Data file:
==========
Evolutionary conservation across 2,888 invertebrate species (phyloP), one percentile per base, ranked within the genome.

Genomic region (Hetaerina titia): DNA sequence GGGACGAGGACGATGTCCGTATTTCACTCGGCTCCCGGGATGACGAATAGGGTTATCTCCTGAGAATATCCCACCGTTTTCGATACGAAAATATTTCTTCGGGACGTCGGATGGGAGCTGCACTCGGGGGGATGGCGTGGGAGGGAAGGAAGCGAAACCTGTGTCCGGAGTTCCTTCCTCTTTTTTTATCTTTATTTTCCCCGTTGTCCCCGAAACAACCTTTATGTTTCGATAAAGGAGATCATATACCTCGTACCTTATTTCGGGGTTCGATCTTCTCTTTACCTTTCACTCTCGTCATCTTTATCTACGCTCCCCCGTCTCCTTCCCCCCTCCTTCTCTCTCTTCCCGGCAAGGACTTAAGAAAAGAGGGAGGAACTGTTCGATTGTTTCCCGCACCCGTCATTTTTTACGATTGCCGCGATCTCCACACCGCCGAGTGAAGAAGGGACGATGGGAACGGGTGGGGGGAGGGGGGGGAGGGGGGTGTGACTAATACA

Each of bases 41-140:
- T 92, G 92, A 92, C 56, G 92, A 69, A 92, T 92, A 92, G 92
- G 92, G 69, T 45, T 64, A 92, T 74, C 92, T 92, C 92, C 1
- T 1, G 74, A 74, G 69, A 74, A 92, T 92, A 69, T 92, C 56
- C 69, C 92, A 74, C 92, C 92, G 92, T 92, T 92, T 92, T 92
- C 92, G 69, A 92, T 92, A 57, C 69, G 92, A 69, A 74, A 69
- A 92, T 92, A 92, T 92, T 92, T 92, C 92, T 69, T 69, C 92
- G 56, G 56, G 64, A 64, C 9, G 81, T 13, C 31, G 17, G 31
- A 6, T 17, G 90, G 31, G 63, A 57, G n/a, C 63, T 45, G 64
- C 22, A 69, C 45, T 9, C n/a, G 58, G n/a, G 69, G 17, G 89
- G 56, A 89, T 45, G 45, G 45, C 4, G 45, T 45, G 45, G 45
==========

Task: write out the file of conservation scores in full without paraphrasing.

Evolutionary conservation across 2,888 invertebrate species (phyloP), one percentile per base, ranked within the genome.

Genomic region (Hetaerina titia): DNA sequence GGGACGAGGACGATGTCCGTATTTCACTCGGCTCCCGGGATGACGAATAGGGTTATCTCCTGAGAATATCCCACCGTTTTCGATACGAAAATATTTCTTCGGGACGTCGGATGGGAGCTGCACTCGGGGGGATGGCGTGGGAGGGAAGGAAGCGAAACCTGTGTCCGGAGTTCCTTCCTCTTTTTTTATCTTTATTTTCCCCGTTGTCCCCGAAACAACCTTTATGTTTCGATAAAGGAGATCATATACCTCGTACCTTATTTCGGGGTTCGATCTTCTCTTTACCTTTCACTCTCGTCATCTTTATCTACGCTCCCCCGTCTCCTTCCCCCCTCCTTCTCTCTCTTCCCGGCAAGGACTTAAGAAAAGAGGGAGGAACTGTTCGATTGTTTCCCGCACCCGTCATTTTTTACGATTGCCGCGATCTCCACACCGCCGAGTGAAGAAGGGACGATGGGAACGGGTGGGGGGAGGGGGGGGAGGGGGGTGTGACTAATACA

Each of bases 41-140:
- T 92, G 92, A 92, C 56, G 92, A 69, A 92, T 92, A 92, G 92
- G 92, G 69, T 45, T 64, A 92, T 74, C 92, T 92, C 92, C 1
- T 1, G 74, A 74, G 69, A 74, A 92, T 92, A 69, T 92, C 56
- C 69, C 92, A 74, C 92, C 92, G 92, T 92, T 92, T 92, T 92
- C 92, G 69, A 92, T 92, A 57, C 69, G 92, A 69, A 74, A 69
- A 92, T 92, A 92, T 92, T 92, T 92, C 92, T 69, T 69, C 92
- G 56, G 56, G 64, A 64, C 9, G 81, T 13, C 31, G 17, G 31
- A 6, T 17, G 90, G 31, G 63, A 57, G n/a, C 63, T 45, G 64
- C 22, A 69, C 45, T 9, C n/a, G 58, G n/a, G 69, G 17, G 89
- G 56, A 89, T 45, G 45, G 45, C 4, G 45, T 45, G 45, G 45